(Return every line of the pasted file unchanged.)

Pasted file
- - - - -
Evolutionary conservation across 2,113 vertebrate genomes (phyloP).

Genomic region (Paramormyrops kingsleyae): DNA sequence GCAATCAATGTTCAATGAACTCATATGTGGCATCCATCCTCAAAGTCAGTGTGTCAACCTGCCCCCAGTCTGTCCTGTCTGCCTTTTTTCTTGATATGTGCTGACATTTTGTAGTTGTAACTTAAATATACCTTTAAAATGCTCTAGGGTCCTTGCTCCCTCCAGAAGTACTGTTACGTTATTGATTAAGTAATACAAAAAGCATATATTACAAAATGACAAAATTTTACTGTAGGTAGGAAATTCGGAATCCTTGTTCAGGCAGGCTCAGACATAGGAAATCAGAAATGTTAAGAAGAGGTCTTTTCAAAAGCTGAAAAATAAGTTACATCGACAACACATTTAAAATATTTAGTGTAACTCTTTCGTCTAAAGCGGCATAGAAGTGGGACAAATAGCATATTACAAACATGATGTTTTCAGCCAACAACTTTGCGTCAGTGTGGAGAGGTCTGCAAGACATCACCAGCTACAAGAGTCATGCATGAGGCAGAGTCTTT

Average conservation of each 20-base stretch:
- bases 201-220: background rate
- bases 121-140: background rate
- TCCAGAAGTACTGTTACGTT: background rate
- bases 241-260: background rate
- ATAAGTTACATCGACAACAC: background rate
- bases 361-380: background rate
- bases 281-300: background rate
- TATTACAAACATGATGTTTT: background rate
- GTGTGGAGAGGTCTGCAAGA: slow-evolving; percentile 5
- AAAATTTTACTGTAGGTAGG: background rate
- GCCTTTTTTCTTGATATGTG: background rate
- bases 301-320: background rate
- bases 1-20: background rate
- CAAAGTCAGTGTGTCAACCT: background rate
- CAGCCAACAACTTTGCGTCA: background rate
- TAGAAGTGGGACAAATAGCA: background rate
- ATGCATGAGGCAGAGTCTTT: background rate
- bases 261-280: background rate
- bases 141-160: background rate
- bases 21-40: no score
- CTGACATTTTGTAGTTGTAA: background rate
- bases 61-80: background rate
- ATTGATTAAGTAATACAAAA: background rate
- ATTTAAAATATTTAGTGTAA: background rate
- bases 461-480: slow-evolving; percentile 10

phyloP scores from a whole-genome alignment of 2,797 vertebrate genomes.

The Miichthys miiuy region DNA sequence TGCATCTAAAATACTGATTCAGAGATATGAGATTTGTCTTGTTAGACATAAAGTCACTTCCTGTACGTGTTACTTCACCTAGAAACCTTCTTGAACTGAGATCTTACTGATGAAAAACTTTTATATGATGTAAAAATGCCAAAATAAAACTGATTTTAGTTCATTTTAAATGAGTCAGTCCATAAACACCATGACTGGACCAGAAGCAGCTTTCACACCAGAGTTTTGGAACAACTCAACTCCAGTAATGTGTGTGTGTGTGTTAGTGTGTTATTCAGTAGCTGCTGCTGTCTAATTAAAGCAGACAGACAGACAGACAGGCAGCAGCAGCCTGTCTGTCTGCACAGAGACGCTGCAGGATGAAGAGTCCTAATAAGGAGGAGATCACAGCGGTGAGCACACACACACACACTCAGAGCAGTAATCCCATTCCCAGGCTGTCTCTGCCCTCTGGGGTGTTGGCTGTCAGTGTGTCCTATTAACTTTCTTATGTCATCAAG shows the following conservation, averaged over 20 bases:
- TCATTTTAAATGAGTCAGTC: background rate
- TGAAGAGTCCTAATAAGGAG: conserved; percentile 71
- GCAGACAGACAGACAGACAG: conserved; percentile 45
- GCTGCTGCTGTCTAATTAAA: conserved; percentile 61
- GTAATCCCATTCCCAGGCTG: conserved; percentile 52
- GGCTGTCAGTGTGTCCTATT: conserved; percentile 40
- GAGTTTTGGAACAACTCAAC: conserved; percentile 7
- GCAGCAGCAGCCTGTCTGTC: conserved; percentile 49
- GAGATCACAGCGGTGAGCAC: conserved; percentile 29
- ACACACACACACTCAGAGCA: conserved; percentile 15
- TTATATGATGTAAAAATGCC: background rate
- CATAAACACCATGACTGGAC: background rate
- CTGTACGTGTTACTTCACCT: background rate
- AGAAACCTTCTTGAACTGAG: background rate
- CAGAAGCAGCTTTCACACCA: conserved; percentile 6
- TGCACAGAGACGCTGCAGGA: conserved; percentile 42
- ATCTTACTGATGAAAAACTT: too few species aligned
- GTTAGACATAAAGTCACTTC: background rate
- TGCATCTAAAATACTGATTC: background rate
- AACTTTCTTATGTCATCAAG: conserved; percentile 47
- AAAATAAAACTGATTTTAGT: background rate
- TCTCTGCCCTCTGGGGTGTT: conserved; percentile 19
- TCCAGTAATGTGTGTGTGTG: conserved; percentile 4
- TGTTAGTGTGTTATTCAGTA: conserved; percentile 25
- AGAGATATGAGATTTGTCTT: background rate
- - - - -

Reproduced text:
Evolutionary conservation across 2,113 vertebrate genomes (phyloP).

Genomic region (Paramormyrops kingsleyae): DNA sequence GCAATCAATGTTCAATGAACTCATATGTGGCATCCATCCTCAAAGTCAGTGTGTCAACCTGCCCCCAGTCTGTCCTGTCTGCCTTTTTTCTTGATATGTGCTGACATTTTGTAGTTGTAACTTAAATATACCTTTAAAATGCTCTAGGGTCCTTGCTCCCTCCAGAAGTACTGTTACGTTATTGATTAAGTAATACAAAAAGCATATATTACAAAATGACAAAATTTTACTGTAGGTAGGAAATTCGGAATCCTTGTTCAGGCAGGCTCAGACATAGGAAATCAGAAATGTTAAGAAGAGGTCTTTTCAAAAGCTGAAAAATAAGTTACATCGACAACACATTTAAAATATTTAGTGTAACTCTTTCGTCTAAAGCGGCATAGAAGTGGGACAAATAGCATATTACAAACATGATGTTTTCAGCCAACAACTTTGCGTCAGTGTGGAGAGGTCTGCAAGACATCACCAGCTACAAGAGTCATGCATGAGGCAGAGTCTTT

Average conservation of each 20-base stretch:
- bases 201-220: background rate
- bases 121-140: background rate
- TCCAGAAGTACTGTTACGTT: background rate
- bases 241-260: background rate
- ATAAGTTACATCGACAACAC: background rate
- bases 361-380: background rate
- bases 281-300: background rate
- TATTACAAACATGATGTTTT: background rate
- GTGTGGAGAGGTCTGCAAGA: slow-evolving; percentile 5
- AAAATTTTACTGTAGGTAGG: background rate
- GCCTTTTTTCTTGATATGTG: background rate
- bases 301-320: background rate
- bases 1-20: background rate
- CAAAGTCAGTGTGTCAACCT: background rate
- CAGCCAACAACTTTGCGTCA: background rate
- TAGAAGTGGGACAAATAGCA: background rate
- ATGCATGAGGCAGAGTCTTT: background rate
- bases 261-280: background rate
- bases 141-160: background rate
- bases 21-40: no score
- CTGACATTTTGTAGTTGTAA: background rate
- bases 61-80: background rate
- ATTGATTAAGTAATACAAAA: background rate
- ATTTAAAATATTTAGTGTAA: background rate
- bases 461-480: slow-evolving; percentile 10

phyloP scores from a whole-genome alignment of 2,797 vertebrate genomes.

The Miichthys miiuy region DNA sequence TGCATCTAAAATACTGATTCAGAGATATGAGATTTGTCTTGTTAGACATAAAGTCACTTCCTGTACGTGTTACTTCACCTAGAAACCTTCTTGAACTGAGATCTTACTGATGAAAAACTTTTATATGATGTAAAAATGCCAAAATAAAACTGATTTTAGTTCATTTTAAATGAGTCAGTCCATAAACACCATGACTGGACCAGAAGCAGCTTTCACACCAGAGTTTTGGAACAACTCAACTCCAGTAATGTGTGTGTGTGTGTTAGTGTGTTATTCAGTAGCTGCTGCTGTCTAATTAAAGCAGACAGACAGACAGACAGGCAGCAGCAGCCTGTCTGTCTGCACAGAGACGCTGCAGGATGAAGAGTCCTAATAAGGAGGAGATCACAGCGGTGAGCACACACACACACACTCAGAGCAGTAATCCCATTCCCAGGCTGTCTCTGCCCTCTGGGGTGTTGGCTGTCAGTGTGTCCTATTAACTTTCTTATGTCATCAAG shows the following conservation, averaged over 20 bases:
- TCATTTTAAATGAGTCAGTC: background rate
- TGAAGAGTCCTAATAAGGAG: conserved; percentile 71
- GCAGACAGACAGACAGACAG: conserved; percentile 45
- GCTGCTGCTGTCTAATTAAA: conserved; percentile 61
- GTAATCCCATTCCCAGGCTG: conserved; percentile 52
- GGCTGTCAGTGTGTCCTATT: conserved; percentile 40
- GAGTTTTGGAACAACTCAAC: conserved; percentile 7
- GCAGCAGCAGCCTGTCTGTC: conserved; percentile 49
- GAGATCACAGCGGTGAGCAC: conserved; percentile 29
- ACACACACACACTCAGAGCA: conserved; percentile 15
- TTATATGATGTAAAAATGCC: background rate
- CATAAACACCATGACTGGAC: background rate
- CTGTACGTGTTACTTCACCT: background rate
- AGAAACCTTCTTGAACTGAG: background rate
- CAGAAGCAGCTTTCACACCA: conserved; percentile 6
- TGCACAGAGACGCTGCAGGA: conserved; percentile 42
- ATCTTACTGATGAAAAACTT: too few species aligned
- GTTAGACATAAAGTCACTTC: background rate
- TGCATCTAAAATACTGATTC: background rate
- AACTTTCTTATGTCATCAAG: conserved; percentile 47
- AAAATAAAACTGATTTTAGT: background rate
- TCTCTGCCCTCTGGGGTGTT: conserved; percentile 19
- TCCAGTAATGTGTGTGTGTG: conserved; percentile 4
- TGTTAGTGTGTTATTCAGTA: conserved; percentile 25
- AGAGATATGAGATTTGTCTT: background rate